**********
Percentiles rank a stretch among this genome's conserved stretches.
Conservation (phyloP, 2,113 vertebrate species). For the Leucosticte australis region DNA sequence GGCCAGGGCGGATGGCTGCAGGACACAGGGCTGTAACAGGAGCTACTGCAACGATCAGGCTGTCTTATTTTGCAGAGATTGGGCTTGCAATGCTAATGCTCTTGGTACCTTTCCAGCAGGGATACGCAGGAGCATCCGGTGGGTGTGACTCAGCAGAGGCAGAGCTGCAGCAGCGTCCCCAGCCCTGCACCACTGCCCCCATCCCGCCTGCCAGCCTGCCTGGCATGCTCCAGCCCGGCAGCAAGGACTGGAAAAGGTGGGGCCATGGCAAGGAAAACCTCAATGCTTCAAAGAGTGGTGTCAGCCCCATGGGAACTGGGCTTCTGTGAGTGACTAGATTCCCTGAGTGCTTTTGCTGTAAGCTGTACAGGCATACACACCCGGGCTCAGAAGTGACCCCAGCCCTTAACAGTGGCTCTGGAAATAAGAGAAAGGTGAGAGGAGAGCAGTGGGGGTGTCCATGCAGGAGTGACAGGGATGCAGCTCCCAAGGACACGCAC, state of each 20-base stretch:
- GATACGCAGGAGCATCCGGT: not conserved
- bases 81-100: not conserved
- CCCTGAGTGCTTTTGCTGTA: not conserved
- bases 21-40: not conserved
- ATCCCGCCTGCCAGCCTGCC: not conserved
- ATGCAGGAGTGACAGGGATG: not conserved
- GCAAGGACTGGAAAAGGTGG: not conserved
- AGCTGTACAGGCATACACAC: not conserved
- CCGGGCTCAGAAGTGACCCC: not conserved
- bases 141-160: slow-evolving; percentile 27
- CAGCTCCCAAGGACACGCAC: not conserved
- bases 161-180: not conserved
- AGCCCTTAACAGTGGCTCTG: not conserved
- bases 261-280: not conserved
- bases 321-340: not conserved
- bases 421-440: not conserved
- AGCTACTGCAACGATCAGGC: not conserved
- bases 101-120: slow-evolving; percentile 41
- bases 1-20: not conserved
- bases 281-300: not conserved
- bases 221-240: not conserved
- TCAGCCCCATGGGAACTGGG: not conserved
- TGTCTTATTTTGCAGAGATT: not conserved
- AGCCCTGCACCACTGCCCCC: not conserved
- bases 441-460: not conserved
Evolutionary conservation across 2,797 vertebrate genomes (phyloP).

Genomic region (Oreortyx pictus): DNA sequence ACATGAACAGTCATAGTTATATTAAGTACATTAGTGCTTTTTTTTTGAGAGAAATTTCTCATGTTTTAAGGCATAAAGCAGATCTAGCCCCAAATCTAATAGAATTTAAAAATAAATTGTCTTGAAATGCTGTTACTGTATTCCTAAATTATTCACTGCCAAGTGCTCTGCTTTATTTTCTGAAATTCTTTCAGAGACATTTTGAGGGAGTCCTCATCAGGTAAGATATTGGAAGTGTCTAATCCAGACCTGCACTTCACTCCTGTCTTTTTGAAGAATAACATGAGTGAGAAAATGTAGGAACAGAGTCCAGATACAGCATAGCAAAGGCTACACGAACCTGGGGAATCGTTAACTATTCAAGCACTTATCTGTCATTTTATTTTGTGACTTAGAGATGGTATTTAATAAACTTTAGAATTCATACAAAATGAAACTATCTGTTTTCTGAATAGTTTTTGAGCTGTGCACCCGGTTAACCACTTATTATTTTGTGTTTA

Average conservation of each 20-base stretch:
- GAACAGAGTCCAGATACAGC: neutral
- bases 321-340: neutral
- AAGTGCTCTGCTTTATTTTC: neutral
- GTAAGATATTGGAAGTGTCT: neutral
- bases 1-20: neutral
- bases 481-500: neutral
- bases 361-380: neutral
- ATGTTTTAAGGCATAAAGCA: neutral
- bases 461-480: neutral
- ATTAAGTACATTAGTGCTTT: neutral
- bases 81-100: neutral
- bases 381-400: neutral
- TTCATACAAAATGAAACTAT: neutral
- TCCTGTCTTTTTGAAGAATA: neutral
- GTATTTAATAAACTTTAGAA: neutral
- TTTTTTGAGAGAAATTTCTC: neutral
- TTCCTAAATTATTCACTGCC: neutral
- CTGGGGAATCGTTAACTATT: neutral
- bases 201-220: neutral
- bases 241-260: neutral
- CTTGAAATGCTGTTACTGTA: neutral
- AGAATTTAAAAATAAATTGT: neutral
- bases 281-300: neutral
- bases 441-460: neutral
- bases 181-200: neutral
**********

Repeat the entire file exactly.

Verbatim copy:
Percentiles rank a stretch among this genome's conserved stretches.
Conservation (phyloP, 2,113 vertebrate species). For the Leucosticte australis region DNA sequence GGCCAGGGCGGATGGCTGCAGGACACAGGGCTGTAACAGGAGCTACTGCAACGATCAGGCTGTCTTATTTTGCAGAGATTGGGCTTGCAATGCTAATGCTCTTGGTACCTTTCCAGCAGGGATACGCAGGAGCATCCGGTGGGTGTGACTCAGCAGAGGCAGAGCTGCAGCAGCGTCCCCAGCCCTGCACCACTGCCCCCATCCCGCCTGCCAGCCTGCCTGGCATGCTCCAGCCCGGCAGCAAGGACTGGAAAAGGTGGGGCCATGGCAAGGAAAACCTCAATGCTTCAAAGAGTGGTGTCAGCCCCATGGGAACTGGGCTTCTGTGAGTGACTAGATTCCCTGAGTGCTTTTGCTGTAAGCTGTACAGGCATACACACCCGGGCTCAGAAGTGACCCCAGCCCTTAACAGTGGCTCTGGAAATAAGAGAAAGGTGAGAGGAGAGCAGTGGGGGTGTCCATGCAGGAGTGACAGGGATGCAGCTCCCAAGGACACGCAC, state of each 20-base stretch:
- GATACGCAGGAGCATCCGGT: not conserved
- bases 81-100: not conserved
- CCCTGAGTGCTTTTGCTGTA: not conserved
- bases 21-40: not conserved
- ATCCCGCCTGCCAGCCTGCC: not conserved
- ATGCAGGAGTGACAGGGATG: not conserved
- GCAAGGACTGGAAAAGGTGG: not conserved
- AGCTGTACAGGCATACACAC: not conserved
- CCGGGCTCAGAAGTGACCCC: not conserved
- bases 141-160: slow-evolving; percentile 27
- CAGCTCCCAAGGACACGCAC: not conserved
- bases 161-180: not conserved
- AGCCCTTAACAGTGGCTCTG: not conserved
- bases 261-280: not conserved
- bases 321-340: not conserved
- bases 421-440: not conserved
- AGCTACTGCAACGATCAGGC: not conserved
- bases 101-120: slow-evolving; percentile 41
- bases 1-20: not conserved
- bases 281-300: not conserved
- bases 221-240: not conserved
- TCAGCCCCATGGGAACTGGG: not conserved
- TGTCTTATTTTGCAGAGATT: not conserved
- AGCCCTGCACCACTGCCCCC: not conserved
- bases 441-460: not conserved
Evolutionary conservation across 2,797 vertebrate genomes (phyloP).

Genomic region (Oreortyx pictus): DNA sequence ACATGAACAGTCATAGTTATATTAAGTACATTAGTGCTTTTTTTTTGAGAGAAATTTCTCATGTTTTAAGGCATAAAGCAGATCTAGCCCCAAATCTAATAGAATTTAAAAATAAATTGTCTTGAAATGCTGTTACTGTATTCCTAAATTATTCACTGCCAAGTGCTCTGCTTTATTTTCTGAAATTCTTTCAGAGACATTTTGAGGGAGTCCTCATCAGGTAAGATATTGGAAGTGTCTAATCCAGACCTGCACTTCACTCCTGTCTTTTTGAAGAATAACATGAGTGAGAAAATGTAGGAACAGAGTCCAGATACAGCATAGCAAAGGCTACACGAACCTGGGGAATCGTTAACTATTCAAGCACTTATCTGTCATTTTATTTTGTGACTTAGAGATGGTATTTAATAAACTTTAGAATTCATACAAAATGAAACTATCTGTTTTCTGAATAGTTTTTGAGCTGTGCACCCGGTTAACCACTTATTATTTTGTGTTTA

Average conservation of each 20-base stretch:
- GAACAGAGTCCAGATACAGC: neutral
- bases 321-340: neutral
- AAGTGCTCTGCTTTATTTTC: neutral
- GTAAGATATTGGAAGTGTCT: neutral
- bases 1-20: neutral
- bases 481-500: neutral
- bases 361-380: neutral
- ATGTTTTAAGGCATAAAGCA: neutral
- bases 461-480: neutral
- ATTAAGTACATTAGTGCTTT: neutral
- bases 81-100: neutral
- bases 381-400: neutral
- TTCATACAAAATGAAACTAT: neutral
- TCCTGTCTTTTTGAAGAATA: neutral
- GTATTTAATAAACTTTAGAA: neutral
- TTTTTTGAGAGAAATTTCTC: neutral
- TTCCTAAATTATTCACTGCC: neutral
- CTGGGGAATCGTTAACTATT: neutral
- bases 201-220: neutral
- bases 241-260: neutral
- CTTGAAATGCTGTTACTGTA: neutral
- AGAATTTAAAAATAAATTGT: neutral
- bases 281-300: neutral
- bases 441-460: neutral
- bases 181-200: neutral